A letter from CEO Cherita Ellens
54 cents on the dollar. It’s a stunning disparity. And yet, that’s what the data tells us the average Latina can expect to make compared to her white male counterpart. It means she must work 11 extra months just to catch up. It means that our system is broken. It means that we must work collectively to address the systemic issues of sexism, racism, and discrimination that are leaving so many of our women marginalized. Women that are heads of household or that share equally in household earnings.

This week, on Wednesday, we mark Latina Equal Pay Day —the day when she finally “catches up.” But the truth is, she can’t truly catch up on what she’s lost. That gaping hole in her paycheck—a deficit of nearly HALF—means less food on the table, less money to pay rent or a mortgage, fewer resources to pay for tuition for her kids, and a smaller retirement fund. It’s a deficit in financial security for herself and her family. Over a lifetime, it represents a loss of over $1 million—a small (well, not-so-small) fortune. And that’s just the average. For some Latinas, the number is much higher.

With more than half of all Latinas identifying as the primary breadwinners for their families, this injustice is harming our economy, families, and communities. We must continue to fight for what we know is right. We cannot accept the status quo. And, we cannot wait.

Women Employed is fighting just as hard for pay equity now as we were in 1973. And this year, we won a major victory when we passed the No Salary History law in Illinois (you can read more on that in our Giving Thanks piece below, and download our toolkit to know your rights ). We also won an Anti-Workplace Harassment bill to combat what we know is a major contributing factor to gender inequity in the workplace.

Audre Lorde said, “I am not free while any woman is unfree, even when her shackles are very different from my own.” We cannot claim victory for gender equity until all women reach parity. Which means, we must be intentional about understanding and closing the gap for both African-American and Latina women because the disparity is too large.

We invite you to add your voice and advocacy to the conversation. On Wednesday, at 1:00 p.m. CT, advocates across the country will join a social media storm for pay equity, using the hashtag #LatinaEqualPay . Join in on your social media accounts and raise your voice for change! And then take action to support the federal Paycheck Fairness Act to take our No Salary History victory nationwide. Working together, we can move mountains.
Cherita Ellens, CEO
Take Action for a Fair Workplace
Join Us For Our Fall Event On Thursday, Nov 21!
We've had a year of wins in Illinois, but do you know your new rights, & how you can help can win more? Democracy is NOT a spectator sport, and knowledge is power. We've brought together a powerful panel of leaders for a vibrant conversation on the impact of participation, activism, and #EquityForAll. Walk away with everything you need to know about your new rights, and to boldly participate in democracy—including elections and Census 2020! 

JUST ANNOUNCED: Alderman Sophia King, the co-sponsor of the Raise Chicago ordinance, will also join our panel conversation!
Reflecting and Giving Thanks
2019 has been an amazing year at Women Employed and we have much to be thankful for! We welcomed our new CEO, debuted a new look, and most of all, we made legislative progress! And YOU made that possible.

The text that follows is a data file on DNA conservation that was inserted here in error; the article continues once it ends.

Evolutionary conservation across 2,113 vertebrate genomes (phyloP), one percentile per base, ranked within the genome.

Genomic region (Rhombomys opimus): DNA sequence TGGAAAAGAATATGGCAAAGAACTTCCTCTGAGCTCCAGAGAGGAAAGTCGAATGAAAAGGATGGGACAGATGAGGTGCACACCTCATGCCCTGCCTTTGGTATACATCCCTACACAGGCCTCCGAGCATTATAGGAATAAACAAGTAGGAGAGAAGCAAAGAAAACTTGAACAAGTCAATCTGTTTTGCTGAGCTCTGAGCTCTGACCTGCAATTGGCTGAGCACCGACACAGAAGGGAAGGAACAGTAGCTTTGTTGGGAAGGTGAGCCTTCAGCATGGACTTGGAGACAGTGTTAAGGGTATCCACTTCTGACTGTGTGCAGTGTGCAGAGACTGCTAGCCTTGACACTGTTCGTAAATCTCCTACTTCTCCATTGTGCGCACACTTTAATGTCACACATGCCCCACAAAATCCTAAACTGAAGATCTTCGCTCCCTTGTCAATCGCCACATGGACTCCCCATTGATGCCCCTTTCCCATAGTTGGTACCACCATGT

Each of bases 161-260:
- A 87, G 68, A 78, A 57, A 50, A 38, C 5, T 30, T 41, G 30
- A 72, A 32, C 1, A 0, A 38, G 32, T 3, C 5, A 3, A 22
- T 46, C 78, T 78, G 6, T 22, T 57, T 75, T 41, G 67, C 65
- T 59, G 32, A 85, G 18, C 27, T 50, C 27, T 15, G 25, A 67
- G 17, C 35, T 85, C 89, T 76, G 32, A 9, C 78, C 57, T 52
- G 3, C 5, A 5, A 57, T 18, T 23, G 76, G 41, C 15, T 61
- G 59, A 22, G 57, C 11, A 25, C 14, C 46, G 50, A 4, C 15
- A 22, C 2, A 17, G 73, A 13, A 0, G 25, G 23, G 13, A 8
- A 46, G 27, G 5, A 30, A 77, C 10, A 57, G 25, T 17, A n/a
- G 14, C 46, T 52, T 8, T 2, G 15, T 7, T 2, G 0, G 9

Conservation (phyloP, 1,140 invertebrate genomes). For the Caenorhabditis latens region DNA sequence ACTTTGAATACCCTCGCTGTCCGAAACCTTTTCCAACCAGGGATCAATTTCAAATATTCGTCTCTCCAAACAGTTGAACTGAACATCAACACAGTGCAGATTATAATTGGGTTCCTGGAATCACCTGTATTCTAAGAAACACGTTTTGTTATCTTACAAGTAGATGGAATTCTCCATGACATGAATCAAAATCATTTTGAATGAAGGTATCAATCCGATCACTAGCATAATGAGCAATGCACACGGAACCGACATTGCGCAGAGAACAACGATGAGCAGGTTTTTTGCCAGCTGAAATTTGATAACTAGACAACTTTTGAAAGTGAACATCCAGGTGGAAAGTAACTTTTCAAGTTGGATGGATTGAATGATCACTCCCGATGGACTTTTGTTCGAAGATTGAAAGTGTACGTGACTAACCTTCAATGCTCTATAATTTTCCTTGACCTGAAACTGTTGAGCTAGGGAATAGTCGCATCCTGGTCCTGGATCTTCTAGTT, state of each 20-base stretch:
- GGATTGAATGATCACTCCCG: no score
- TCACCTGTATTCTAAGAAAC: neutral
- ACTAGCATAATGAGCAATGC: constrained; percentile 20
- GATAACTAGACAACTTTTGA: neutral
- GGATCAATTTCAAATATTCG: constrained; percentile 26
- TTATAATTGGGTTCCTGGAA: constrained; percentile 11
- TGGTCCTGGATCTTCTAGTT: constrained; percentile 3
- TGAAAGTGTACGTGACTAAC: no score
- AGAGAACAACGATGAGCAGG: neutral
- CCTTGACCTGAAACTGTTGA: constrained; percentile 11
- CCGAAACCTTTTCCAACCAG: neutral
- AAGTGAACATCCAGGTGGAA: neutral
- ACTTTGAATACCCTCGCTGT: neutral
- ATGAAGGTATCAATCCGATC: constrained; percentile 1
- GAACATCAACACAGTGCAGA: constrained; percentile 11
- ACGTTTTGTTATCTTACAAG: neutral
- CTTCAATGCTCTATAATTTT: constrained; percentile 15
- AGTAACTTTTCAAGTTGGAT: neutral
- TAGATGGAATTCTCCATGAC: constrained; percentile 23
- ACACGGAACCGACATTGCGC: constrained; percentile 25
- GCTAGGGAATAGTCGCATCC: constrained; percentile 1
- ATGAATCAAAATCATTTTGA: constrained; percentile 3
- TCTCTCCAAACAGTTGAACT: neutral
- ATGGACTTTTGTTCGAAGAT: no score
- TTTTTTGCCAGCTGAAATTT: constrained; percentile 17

• We're thankful that, after years of advocacy, No Salary History became the law in Illinois this year. This law advances pay equity by changing the job application process to ban dreadful questions about previous or current pay. We created a toolkit to help job seekers understand their rights and employees understand their responsibilities. Download the toolkit!
  • We're also thankful for Chicago's Fair Workweek Ordinance, which we won this year. Unstable and unpredictable work schedules are a barrier to financial security for millions. This law will allow more working people in Chicago to count on predictable hours and paychecks to better support themselves and their families.
  • We also won $50 million in additional funding for the Monetary Award Program (MAP), a need-based grant for low-income Illinois students. We're grateful that this win will allow 7,000 additional students to access college this year alone, and will increase grants for 130,000 more.
  • And that's not all! Read more about these wins and more in our 2019 annual report.

Most of all, we are thankful for YOU. Your support, your advocacy, and your involvement make these wins possible. YOU are the key to our success! Thank you!
There's Still More to Do: Help Achieve the Vision
Although we've had a year of great success, there's still much more to do. We’re working to raise the wage for all working people . We’re fighting for paid sick time and leave for every working person in Illinois and across the country. We’re building programs that make education accessible to working adults with real pathways to better jobs and wages.  

We won’t stop advocating until every working woman is given her due. Until every aspiring student can realize her dreams.

But it’s a team effort. We can’t realize our goals without your support. Help elevate women and bring about transformative change with a gift.
THANK YOU for your support!

Upcoming Events
Women Employed is always hosting or supporting events that align with our mission. Check out some of our upcoming events and head to our events page to learn more and RSVP!

Upcoming Events

Featuring Women Employed's Cherita Ellens, Chicago Foundation for Women's Felicia Davis, YWCA Metropolitan Chicago's Dorri McWhorter, and ABC7's Judy Hsu

02/04 - SAVE THE DATE: Advocacy On Tap
What We're Reading

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